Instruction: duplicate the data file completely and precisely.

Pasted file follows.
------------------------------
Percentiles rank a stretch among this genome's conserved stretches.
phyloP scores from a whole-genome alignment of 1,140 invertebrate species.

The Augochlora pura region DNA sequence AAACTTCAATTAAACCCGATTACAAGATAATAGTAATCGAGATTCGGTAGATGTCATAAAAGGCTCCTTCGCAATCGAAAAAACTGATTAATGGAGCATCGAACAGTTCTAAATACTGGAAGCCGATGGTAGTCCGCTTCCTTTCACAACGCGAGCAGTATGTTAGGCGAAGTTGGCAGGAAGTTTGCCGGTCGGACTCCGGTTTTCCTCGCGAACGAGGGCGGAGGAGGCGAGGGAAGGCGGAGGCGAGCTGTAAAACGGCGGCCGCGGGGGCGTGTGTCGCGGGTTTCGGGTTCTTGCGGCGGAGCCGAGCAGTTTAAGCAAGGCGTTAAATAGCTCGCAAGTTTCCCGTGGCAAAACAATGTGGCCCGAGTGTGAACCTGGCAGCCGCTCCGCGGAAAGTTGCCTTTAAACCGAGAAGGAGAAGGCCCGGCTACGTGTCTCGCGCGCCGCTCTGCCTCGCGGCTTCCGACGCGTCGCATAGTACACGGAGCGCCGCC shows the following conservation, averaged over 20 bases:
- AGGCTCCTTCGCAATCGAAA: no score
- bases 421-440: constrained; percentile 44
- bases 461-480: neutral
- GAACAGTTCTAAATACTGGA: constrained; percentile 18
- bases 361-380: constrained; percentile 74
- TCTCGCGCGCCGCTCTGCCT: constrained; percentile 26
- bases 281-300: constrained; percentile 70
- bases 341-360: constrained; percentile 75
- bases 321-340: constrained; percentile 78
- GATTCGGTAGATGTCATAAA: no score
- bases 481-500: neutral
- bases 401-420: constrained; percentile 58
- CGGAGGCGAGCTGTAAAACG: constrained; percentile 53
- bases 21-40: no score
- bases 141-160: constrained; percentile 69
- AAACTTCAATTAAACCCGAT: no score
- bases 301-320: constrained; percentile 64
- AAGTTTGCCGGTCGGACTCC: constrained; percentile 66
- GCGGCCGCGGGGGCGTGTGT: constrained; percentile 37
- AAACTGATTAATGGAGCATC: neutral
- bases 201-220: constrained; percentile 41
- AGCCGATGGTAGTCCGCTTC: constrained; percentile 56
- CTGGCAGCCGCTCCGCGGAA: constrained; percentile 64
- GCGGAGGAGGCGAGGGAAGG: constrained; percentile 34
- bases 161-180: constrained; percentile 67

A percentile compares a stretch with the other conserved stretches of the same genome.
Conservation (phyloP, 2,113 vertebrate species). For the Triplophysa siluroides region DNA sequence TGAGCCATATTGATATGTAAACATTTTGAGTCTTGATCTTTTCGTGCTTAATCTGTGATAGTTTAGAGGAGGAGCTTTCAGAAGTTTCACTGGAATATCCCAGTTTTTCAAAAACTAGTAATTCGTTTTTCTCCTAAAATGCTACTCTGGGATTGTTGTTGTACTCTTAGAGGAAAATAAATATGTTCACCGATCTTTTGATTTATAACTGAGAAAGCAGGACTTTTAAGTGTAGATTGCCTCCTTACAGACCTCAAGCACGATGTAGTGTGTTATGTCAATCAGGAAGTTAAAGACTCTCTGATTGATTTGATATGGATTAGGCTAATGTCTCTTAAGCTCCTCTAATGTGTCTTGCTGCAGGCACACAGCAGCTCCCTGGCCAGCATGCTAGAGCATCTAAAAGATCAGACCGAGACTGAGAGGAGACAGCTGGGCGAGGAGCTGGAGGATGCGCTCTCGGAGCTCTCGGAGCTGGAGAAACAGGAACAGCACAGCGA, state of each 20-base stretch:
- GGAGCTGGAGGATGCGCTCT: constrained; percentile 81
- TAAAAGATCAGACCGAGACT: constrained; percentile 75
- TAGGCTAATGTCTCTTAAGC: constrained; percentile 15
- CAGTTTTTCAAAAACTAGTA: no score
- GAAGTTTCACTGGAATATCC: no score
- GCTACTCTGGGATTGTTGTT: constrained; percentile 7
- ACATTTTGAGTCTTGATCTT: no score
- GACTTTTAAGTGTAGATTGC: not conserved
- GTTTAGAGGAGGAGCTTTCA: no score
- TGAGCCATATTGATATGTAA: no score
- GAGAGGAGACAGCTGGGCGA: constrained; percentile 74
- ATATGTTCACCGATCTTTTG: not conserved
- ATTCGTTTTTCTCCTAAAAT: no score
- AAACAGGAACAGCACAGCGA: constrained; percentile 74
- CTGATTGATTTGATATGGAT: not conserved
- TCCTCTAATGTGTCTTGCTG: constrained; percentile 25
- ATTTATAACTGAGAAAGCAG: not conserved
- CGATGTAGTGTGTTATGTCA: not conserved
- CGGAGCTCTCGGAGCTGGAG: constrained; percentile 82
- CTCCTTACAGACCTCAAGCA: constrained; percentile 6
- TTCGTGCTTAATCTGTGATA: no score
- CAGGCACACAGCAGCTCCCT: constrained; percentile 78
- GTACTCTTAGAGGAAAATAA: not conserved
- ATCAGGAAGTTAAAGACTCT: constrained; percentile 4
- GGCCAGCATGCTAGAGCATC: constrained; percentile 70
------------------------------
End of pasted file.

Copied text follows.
Percentiles rank a stretch among this genome's conserved stretches.
phyloP scores from a whole-genome alignment of 1,140 invertebrate species.

The Augochlora pura region DNA sequence AAACTTCAATTAAACCCGATTACAAGATAATAGTAATCGAGATTCGGTAGATGTCATAAAAGGCTCCTTCGCAATCGAAAAAACTGATTAATGGAGCATCGAACAGTTCTAAATACTGGAAGCCGATGGTAGTCCGCTTCCTTTCACAACGCGAGCAGTATGTTAGGCGAAGTTGGCAGGAAGTTTGCCGGTCGGACTCCGGTTTTCCTCGCGAACGAGGGCGGAGGAGGCGAGGGAAGGCGGAGGCGAGCTGTAAAACGGCGGCCGCGGGGGCGTGTGTCGCGGGTTTCGGGTTCTTGCGGCGGAGCCGAGCAGTTTAAGCAAGGCGTTAAATAGCTCGCAAGTTTCCCGTGGCAAAACAATGTGGCCCGAGTGTGAACCTGGCAGCCGCTCCGCGGAAAGTTGCCTTTAAACCGAGAAGGAGAAGGCCCGGCTACGTGTCTCGCGCGCCGCTCTGCCTCGCGGCTTCCGACGCGTCGCATAGTACACGGAGCGCCGCC shows the following conservation, averaged over 20 bases:
- AGGCTCCTTCGCAATCGAAA: no score
- bases 421-440: constrained; percentile 44
- bases 461-480: neutral
- GAACAGTTCTAAATACTGGA: constrained; percentile 18
- bases 361-380: constrained; percentile 74
- TCTCGCGCGCCGCTCTGCCT: constrained; percentile 26
- bases 281-300: constrained; percentile 70
- bases 341-360: constrained; percentile 75
- bases 321-340: constrained; percentile 78
- GATTCGGTAGATGTCATAAA: no score
- bases 481-500: neutral
- bases 401-420: constrained; percentile 58
- CGGAGGCGAGCTGTAAAACG: constrained; percentile 53
- bases 21-40: no score
- bases 141-160: constrained; percentile 69
- AAACTTCAATTAAACCCGAT: no score
- bases 301-320: constrained; percentile 64
- AAGTTTGCCGGTCGGACTCC: constrained; percentile 66
- GCGGCCGCGGGGGCGTGTGT: constrained; percentile 37
- AAACTGATTAATGGAGCATC: neutral
- bases 201-220: constrained; percentile 41
- AGCCGATGGTAGTCCGCTTC: constrained; percentile 56
- CTGGCAGCCGCTCCGCGGAA: constrained; percentile 64
- GCGGAGGAGGCGAGGGAAGG: constrained; percentile 34
- bases 161-180: constrained; percentile 67

A percentile compares a stretch with the other conserved stretches of the same genome.
Conservation (phyloP, 2,113 vertebrate species). For the Triplophysa siluroides region DNA sequence TGAGCCATATTGATATGTAAACATTTTGAGTCTTGATCTTTTCGTGCTTAATCTGTGATAGTTTAGAGGAGGAGCTTTCAGAAGTTTCACTGGAATATCCCAGTTTTTCAAAAACTAGTAATTCGTTTTTCTCCTAAAATGCTACTCTGGGATTGTTGTTGTACTCTTAGAGGAAAATAAATATGTTCACCGATCTTTTGATTTATAACTGAGAAAGCAGGACTTTTAAGTGTAGATTGCCTCCTTACAGACCTCAAGCACGATGTAGTGTGTTATGTCAATCAGGAAGTTAAAGACTCTCTGATTGATTTGATATGGATTAGGCTAATGTCTCTTAAGCTCCTCTAATGTGTCTTGCTGCAGGCACACAGCAGCTCCCTGGCCAGCATGCTAGAGCATCTAAAAGATCAGACCGAGACTGAGAGGAGACAGCTGGGCGAGGAGCTGGAGGATGCGCTCTCGGAGCTCTCGGAGCTGGAGAAACAGGAACAGCACAGCGA, state of each 20-base stretch:
- GGAGCTGGAGGATGCGCTCT: constrained; percentile 81
- TAAAAGATCAGACCGAGACT: constrained; percentile 75
- TAGGCTAATGTCTCTTAAGC: constrained; percentile 15
- CAGTTTTTCAAAAACTAGTA: no score
- GAAGTTTCACTGGAATATCC: no score
- GCTACTCTGGGATTGTTGTT: constrained; percentile 7
- ACATTTTGAGTCTTGATCTT: no score
- GACTTTTAAGTGTAGATTGC: not conserved
- GTTTAGAGGAGGAGCTTTCA: no score
- TGAGCCATATTGATATGTAA: no score
- GAGAGGAGACAGCTGGGCGA: constrained; percentile 74
- ATATGTTCACCGATCTTTTG: not conserved
- ATTCGTTTTTCTCCTAAAAT: no score
- AAACAGGAACAGCACAGCGA: constrained; percentile 74
- CTGATTGATTTGATATGGAT: not conserved
- TCCTCTAATGTGTCTTGCTG: constrained; percentile 25
- ATTTATAACTGAGAAAGCAG: not conserved
- CGATGTAGTGTGTTATGTCA: not conserved
- CGGAGCTCTCGGAGCTGGAG: constrained; percentile 82
- CTCCTTACAGACCTCAAGCA: constrained; percentile 6
- TTCGTGCTTAATCTGTGATA: no score
- CAGGCACACAGCAGCTCCCT: constrained; percentile 78
- GTACTCTTAGAGGAAAATAA: not conserved
- ATCAGGAAGTTAAAGACTCT: constrained; percentile 4
- GGCCAGCATGCTAGAGCATC: constrained; percentile 70